14 July 2014
Today’s Herald has an exclusive report on criticism of the quality of food in NHS Greater Glasgow and Clyde hospitals.
The health board are to be praised for allowing a restaurateur David Maguire access to all areas when he volunteered to examine the meals and the preparation process in detail.
However, despite the claimed “increasingly positive feedback” from patients, the board must be wincing from his comments that: “What passes for food in the NHS bears no resemblance to anything that I have encountered...On occasions it looked like food. It rarely had the texture of food. It reminded me of the worst components that I have encountered at school meals.”
He summed up: “I am astonished that anyone eats any of it.”
No-one expects the NHS to serve the kind of food you would get in a top quality restaurant but people in hospital deserve to have, indeed need to have edible meals as part of their recovery. Mr Maguire offered his services after a column in the Herald last year by the paper’s writer Anne Johnstone who was being treated for leukaemia and was appalled at the food dished up to patients at the Beatson West of Scotland Cancer Centre.
UNISON Scotland has long campaigned for fresh, nutritious, locally sourced food in schools and hospitals, highlighted in our Food for Good Charter. We noted that the Scottish Government’s recent discussion document “Becoming a Good Food Nation” called for, among other things, the public sector to lead by example with the NHS, local authorities and Scottish Government signing up to offer fresh, seasonal, local and sustainable produce.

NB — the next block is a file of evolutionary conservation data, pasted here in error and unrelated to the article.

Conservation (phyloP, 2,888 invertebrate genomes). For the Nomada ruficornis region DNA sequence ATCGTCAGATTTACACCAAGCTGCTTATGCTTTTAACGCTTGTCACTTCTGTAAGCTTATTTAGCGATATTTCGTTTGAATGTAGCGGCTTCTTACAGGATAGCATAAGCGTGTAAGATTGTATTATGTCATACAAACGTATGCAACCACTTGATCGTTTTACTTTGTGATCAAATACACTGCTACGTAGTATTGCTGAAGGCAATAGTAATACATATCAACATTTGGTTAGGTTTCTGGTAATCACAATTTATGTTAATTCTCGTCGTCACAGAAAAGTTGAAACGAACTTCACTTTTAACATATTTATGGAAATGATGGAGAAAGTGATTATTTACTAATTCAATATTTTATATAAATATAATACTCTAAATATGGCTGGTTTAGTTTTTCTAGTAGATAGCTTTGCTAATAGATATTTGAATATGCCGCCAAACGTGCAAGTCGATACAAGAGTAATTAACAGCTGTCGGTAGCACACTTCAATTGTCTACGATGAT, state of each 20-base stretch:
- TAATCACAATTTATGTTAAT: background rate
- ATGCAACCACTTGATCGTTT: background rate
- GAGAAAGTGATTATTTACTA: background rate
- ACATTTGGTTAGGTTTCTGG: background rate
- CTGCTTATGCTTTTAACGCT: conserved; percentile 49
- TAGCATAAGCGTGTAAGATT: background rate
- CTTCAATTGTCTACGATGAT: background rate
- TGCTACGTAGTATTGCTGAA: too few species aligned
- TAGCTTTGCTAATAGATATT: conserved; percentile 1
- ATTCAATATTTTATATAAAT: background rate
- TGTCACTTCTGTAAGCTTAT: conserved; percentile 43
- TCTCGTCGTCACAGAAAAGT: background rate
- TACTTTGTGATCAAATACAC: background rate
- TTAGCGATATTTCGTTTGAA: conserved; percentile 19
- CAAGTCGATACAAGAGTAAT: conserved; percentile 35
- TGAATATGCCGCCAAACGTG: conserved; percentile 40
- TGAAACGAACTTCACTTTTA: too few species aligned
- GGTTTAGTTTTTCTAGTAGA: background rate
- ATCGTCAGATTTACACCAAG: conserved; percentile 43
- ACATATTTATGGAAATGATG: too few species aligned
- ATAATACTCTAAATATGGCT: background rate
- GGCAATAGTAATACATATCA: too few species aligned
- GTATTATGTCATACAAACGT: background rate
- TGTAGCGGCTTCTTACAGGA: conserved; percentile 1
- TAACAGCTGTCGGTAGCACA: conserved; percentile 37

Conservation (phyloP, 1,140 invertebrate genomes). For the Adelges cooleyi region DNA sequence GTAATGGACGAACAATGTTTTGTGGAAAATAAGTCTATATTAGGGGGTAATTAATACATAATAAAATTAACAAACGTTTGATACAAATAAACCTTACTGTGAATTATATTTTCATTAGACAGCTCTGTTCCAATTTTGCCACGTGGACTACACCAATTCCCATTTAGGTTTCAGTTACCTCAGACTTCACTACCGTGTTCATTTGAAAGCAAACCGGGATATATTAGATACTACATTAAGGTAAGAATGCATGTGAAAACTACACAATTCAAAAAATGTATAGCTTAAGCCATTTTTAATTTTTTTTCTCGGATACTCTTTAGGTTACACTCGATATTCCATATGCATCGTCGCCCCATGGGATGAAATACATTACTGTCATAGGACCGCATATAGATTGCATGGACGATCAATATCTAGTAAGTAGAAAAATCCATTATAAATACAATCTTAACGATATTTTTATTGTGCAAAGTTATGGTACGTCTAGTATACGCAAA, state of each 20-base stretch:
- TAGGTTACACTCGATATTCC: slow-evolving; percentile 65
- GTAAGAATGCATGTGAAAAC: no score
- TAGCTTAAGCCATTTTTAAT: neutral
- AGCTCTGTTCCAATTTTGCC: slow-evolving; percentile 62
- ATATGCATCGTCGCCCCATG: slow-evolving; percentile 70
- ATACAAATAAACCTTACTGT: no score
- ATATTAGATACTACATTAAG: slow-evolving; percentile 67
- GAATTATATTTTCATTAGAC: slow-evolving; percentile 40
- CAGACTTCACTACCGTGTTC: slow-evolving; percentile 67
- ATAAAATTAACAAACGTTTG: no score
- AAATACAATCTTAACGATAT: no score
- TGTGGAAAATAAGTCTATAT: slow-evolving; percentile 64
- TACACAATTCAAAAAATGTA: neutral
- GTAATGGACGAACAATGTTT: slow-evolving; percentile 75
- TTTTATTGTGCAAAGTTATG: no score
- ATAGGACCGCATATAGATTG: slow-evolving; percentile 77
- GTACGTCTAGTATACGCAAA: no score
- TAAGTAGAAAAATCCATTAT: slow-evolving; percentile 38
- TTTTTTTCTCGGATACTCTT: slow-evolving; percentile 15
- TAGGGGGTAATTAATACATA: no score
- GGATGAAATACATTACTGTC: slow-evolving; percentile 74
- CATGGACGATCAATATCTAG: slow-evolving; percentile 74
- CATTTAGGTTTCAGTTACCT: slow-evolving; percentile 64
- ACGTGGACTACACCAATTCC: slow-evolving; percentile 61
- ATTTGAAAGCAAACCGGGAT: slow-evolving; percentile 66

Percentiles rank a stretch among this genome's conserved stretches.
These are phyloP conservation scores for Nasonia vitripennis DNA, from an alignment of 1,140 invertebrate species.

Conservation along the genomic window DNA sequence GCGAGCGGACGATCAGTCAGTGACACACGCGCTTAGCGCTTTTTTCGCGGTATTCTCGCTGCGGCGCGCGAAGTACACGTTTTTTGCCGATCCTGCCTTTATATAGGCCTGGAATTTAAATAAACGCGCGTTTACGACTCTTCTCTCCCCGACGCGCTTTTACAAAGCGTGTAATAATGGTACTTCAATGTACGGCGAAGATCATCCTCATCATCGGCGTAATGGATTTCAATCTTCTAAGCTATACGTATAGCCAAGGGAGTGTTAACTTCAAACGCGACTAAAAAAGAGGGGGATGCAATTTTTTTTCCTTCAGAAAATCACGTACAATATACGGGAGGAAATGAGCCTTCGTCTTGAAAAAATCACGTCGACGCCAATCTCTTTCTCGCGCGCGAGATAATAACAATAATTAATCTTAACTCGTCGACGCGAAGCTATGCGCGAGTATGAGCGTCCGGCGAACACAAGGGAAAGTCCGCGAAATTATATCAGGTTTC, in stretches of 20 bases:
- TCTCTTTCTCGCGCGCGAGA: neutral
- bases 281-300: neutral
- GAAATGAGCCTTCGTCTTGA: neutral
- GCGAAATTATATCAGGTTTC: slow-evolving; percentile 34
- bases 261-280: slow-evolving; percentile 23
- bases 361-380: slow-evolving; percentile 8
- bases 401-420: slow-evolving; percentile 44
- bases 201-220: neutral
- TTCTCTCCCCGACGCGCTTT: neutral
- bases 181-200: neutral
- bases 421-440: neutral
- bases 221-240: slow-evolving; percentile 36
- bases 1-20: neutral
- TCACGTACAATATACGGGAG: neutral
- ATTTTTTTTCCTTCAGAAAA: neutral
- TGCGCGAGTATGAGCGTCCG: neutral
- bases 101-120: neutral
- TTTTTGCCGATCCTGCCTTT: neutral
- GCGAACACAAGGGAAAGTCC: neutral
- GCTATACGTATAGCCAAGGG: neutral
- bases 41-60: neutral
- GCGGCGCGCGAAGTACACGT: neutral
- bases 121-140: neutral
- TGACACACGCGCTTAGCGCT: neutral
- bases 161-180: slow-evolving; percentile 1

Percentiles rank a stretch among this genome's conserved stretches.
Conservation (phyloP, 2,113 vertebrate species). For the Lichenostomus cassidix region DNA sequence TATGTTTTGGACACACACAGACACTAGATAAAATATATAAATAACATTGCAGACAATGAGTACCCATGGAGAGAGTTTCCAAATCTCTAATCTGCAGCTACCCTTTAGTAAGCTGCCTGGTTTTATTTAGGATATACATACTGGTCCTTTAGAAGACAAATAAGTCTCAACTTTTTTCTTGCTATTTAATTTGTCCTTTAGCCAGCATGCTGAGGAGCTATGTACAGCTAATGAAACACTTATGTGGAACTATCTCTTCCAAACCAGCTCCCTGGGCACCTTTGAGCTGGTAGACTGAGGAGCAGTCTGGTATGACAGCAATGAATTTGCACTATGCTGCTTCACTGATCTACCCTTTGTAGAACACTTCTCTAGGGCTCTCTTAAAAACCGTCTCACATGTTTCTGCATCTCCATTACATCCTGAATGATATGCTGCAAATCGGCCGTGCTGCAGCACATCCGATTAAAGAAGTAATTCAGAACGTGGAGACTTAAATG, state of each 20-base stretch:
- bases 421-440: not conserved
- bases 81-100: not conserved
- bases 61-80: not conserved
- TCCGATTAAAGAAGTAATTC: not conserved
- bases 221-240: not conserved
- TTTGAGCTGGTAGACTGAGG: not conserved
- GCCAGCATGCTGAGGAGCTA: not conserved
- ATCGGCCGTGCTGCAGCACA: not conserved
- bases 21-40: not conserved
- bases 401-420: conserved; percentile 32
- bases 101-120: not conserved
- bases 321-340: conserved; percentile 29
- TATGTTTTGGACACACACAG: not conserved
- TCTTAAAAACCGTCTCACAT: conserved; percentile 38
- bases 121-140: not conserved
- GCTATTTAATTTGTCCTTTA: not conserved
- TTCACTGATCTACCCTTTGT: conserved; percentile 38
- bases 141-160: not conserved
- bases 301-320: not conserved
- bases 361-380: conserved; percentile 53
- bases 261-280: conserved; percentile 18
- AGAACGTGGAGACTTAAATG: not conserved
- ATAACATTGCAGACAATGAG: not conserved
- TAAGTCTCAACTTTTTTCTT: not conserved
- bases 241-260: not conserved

We pointed out on this blog that if we’re serious about creating a real Good Food Nation, such an initiative, broadly reflecting our Charter, should come under public health. And of course, the cuts facing the health service, along with all public services, place enormous pressure on hard-pressed catering staff.
The Herald leader, acknowledging mass catering is very different from restaurant food preparation, points out: “..part of the problem is that the catering budget was cut by almost £1million in 2012 and the board now spends barely £4 per day per patient in some of its hospitals.” We agree with them that cutting back on the quality of food is a false economy. Glasgow is certainly not the only area undergoing cuts and our recent ‘The Cuts Don’t Work’ report shows ‘austerity’ measures leading to even deeper cuts in the next few years.
What kind of Scotland, what kind of health service, what kind of food for hospital patients do we want? Only so much can be done to drive up quality in the face of cuts if resources, equipment, and the times hospital kitchens are open all place big restrictions on what catering staff - who want to feed the patients well - can achieve.